Superfast broadband provider, Voneus, sponsored two categories at the recent County Durham Together Awards – Unsung Hero and Health and Wellbeing. PETER BARRON looks at what the company can offer North-East communities, and why those awards were ‘the perfect fit’

VONEUS is a company on a mission – to be the champion of internet connectivity in areas where too many people are slipping through the net.

And, having quickly established an impressive track record of delivering bespoke solutions for broadband issues in rural areas in other parts of the country, Voneus is now poised to help North-East communities get better connected.

Covid-19 has added to the urgency of the challenge, underlining the importance of fast and strong connectivity, with too many people in hard to reach areas.

And with 20 years of experience in the telecoms industry behind him, Voneus chief executive, Steve Leighton, who serves on the board of the Internet Service Providers Association, is determined to fill the gaps.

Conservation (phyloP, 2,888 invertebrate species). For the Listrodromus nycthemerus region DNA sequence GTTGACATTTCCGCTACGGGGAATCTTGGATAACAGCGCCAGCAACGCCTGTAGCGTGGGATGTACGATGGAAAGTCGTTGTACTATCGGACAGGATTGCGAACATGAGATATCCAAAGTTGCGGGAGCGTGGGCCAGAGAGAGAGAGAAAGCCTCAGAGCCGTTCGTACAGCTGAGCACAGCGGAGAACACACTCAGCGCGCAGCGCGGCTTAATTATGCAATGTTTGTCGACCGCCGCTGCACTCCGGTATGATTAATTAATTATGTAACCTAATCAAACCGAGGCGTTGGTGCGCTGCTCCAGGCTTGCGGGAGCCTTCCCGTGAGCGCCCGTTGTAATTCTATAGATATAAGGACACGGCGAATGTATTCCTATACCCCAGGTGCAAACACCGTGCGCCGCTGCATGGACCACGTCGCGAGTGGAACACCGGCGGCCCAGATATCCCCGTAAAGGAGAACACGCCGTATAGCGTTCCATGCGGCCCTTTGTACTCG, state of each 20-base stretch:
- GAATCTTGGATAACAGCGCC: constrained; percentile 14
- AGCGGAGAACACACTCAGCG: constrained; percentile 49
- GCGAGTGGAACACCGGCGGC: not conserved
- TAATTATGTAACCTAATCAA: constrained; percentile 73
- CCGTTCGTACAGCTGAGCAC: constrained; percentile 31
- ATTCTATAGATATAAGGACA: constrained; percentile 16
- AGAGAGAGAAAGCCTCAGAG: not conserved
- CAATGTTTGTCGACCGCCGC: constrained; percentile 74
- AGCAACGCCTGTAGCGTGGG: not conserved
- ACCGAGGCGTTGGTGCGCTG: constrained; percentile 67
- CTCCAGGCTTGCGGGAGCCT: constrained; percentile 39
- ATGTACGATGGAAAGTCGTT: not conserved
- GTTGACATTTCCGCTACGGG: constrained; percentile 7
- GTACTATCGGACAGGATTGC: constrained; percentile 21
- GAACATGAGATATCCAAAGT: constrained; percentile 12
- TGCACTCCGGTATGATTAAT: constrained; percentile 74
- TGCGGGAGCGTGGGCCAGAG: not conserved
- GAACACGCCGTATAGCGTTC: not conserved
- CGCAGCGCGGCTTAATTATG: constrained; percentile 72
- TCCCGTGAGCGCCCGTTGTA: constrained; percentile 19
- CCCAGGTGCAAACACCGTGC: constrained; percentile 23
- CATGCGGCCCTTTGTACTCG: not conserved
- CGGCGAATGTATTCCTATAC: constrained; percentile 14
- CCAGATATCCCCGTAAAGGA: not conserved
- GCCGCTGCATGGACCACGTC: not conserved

“The pandemic has shone a harsh light on the internet connectivity issues shared by thousands in the North-East – while cities enjoy ultrafast broadband speeds, rural residents remain left behind with broadband too poor to support even a video chat with a loved one. This needs to change urgently,” says Steve.

“We strongly believe that rural living should not be synonymous with digital isolation. Our dedicated and friendly teams will work tirelessly to listen to the residents and businesses of the region and give them equal footing in life through the power of superfast broadband – regardless of how or where they choose to live.”

Voneus is a relatively young company – founded in 2011 – and its success is built around a unique business model that uses technology that is unobtrusive, flexible, and entirely wireless, so the impact on the environment is minimal.

Since starting the rollout of its competitively priced, rural broadband services five years ago, the company has experienced rapid growth to now serve thousands of homes and businesses in villages in other parts of the country.

And 2021 will see Voneus continue that momentum in the North-East, where the digital divide between urban and rural areas is particularly evident, adding to problems caused by social isolation, and thwarting economic growth.

In County Durham alone, there are still more than 30,000 premises where there are no providers or future plans to provide speeds of 30 megabits per second – the vast majority of them in rural areas.